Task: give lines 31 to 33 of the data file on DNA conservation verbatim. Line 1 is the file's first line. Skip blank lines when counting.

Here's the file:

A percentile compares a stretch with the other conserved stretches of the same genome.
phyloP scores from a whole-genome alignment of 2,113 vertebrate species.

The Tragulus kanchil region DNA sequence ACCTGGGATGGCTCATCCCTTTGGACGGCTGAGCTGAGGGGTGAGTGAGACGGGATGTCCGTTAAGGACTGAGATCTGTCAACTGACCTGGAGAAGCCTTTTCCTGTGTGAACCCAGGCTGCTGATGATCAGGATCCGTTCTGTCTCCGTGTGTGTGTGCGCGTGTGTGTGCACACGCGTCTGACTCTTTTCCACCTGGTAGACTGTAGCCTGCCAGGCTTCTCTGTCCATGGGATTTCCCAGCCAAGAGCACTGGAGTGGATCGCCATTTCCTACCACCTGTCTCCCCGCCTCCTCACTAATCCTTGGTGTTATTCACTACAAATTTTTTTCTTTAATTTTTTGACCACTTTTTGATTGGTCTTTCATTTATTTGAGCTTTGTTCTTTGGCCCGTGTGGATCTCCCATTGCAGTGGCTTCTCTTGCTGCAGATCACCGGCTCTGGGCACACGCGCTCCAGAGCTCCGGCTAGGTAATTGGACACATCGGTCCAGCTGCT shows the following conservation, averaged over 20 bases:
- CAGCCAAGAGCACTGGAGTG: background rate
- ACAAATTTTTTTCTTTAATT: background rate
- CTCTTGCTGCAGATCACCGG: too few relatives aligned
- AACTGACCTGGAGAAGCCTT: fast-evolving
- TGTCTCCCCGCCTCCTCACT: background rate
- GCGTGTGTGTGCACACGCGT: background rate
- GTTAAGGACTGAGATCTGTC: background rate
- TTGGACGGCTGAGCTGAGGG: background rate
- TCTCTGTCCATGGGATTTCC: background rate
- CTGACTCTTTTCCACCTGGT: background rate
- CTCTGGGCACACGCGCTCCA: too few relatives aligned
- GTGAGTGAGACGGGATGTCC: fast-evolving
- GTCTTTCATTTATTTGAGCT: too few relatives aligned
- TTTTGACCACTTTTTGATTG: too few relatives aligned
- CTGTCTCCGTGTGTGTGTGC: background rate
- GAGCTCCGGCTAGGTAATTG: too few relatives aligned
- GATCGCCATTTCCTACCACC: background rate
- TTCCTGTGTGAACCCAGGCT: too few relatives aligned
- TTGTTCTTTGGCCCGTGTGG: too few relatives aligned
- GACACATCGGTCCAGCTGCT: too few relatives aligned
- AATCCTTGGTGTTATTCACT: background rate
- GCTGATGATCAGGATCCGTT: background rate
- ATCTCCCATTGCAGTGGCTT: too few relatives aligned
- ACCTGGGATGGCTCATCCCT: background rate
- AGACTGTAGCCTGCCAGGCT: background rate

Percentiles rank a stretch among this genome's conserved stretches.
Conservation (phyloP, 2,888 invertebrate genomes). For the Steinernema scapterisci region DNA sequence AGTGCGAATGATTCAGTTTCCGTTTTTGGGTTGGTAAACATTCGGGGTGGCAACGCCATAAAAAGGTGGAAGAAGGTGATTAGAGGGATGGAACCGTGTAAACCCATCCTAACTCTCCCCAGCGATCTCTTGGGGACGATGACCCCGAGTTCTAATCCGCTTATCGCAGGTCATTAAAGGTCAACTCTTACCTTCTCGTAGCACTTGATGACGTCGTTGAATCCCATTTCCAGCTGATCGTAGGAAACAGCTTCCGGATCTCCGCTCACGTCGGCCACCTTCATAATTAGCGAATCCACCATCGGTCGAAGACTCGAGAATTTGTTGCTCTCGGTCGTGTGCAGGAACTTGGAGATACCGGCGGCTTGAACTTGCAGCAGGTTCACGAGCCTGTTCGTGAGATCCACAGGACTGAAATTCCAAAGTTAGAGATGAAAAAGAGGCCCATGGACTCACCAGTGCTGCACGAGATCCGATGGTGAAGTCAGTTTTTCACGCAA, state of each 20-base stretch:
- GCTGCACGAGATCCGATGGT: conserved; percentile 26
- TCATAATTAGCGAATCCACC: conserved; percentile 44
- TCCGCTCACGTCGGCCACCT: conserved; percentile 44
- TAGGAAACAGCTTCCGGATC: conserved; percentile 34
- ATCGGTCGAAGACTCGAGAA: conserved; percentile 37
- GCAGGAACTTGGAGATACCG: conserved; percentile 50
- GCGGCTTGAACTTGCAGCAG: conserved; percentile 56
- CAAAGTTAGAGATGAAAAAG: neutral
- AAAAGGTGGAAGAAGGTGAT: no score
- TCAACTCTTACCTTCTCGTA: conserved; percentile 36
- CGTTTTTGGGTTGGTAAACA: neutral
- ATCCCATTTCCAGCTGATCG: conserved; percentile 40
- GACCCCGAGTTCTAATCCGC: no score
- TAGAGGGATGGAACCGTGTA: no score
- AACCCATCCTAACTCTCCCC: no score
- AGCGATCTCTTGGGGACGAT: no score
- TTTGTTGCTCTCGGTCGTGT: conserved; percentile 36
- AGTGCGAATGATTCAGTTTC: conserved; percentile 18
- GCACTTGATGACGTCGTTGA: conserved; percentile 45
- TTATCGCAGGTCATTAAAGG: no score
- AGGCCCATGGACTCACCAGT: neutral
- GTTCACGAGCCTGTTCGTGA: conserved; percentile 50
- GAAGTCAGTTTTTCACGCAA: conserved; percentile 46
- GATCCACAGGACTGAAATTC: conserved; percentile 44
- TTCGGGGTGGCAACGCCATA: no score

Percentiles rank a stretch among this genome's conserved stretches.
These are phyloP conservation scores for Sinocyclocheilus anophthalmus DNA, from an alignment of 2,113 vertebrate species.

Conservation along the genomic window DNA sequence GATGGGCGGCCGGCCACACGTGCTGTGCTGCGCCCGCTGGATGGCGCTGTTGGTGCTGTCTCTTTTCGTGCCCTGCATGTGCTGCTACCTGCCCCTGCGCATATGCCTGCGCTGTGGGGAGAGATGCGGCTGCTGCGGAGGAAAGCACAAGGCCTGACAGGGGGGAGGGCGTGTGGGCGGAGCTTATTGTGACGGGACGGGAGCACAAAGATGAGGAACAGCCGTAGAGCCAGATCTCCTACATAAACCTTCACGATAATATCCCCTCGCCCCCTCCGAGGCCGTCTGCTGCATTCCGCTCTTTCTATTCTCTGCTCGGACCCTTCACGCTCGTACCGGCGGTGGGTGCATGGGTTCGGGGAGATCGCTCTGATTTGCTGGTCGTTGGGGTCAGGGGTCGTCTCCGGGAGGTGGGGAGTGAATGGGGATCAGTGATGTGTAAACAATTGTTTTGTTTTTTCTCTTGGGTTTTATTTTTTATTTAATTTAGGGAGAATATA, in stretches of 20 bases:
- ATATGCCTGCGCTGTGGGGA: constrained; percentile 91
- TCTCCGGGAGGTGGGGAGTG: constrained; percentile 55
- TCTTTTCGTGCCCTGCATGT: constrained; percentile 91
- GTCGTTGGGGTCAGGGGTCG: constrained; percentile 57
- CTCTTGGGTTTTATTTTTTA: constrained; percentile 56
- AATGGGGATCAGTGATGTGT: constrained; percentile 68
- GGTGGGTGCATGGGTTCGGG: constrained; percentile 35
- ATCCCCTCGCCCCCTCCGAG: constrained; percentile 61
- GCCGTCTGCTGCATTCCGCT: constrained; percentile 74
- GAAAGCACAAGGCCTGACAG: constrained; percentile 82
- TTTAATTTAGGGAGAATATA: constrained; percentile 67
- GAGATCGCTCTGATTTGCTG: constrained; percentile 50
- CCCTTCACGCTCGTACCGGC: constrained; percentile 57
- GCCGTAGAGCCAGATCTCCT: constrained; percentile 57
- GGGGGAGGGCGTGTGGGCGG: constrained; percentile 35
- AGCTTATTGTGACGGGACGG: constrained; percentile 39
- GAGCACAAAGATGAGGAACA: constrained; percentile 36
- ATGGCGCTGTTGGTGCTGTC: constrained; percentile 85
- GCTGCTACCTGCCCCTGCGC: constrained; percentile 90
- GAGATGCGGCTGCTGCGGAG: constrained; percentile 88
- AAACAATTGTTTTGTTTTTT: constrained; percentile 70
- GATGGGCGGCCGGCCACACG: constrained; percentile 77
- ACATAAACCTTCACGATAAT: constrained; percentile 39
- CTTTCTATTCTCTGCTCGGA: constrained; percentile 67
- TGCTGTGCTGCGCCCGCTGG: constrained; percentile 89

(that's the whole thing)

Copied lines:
- GCTGCACGAGATCCGATGGT: conserved; percentile 26
- TCATAATTAGCGAATCCACC: conserved; percentile 44
- TCCGCTCACGTCGGCCACCT: conserved; percentile 44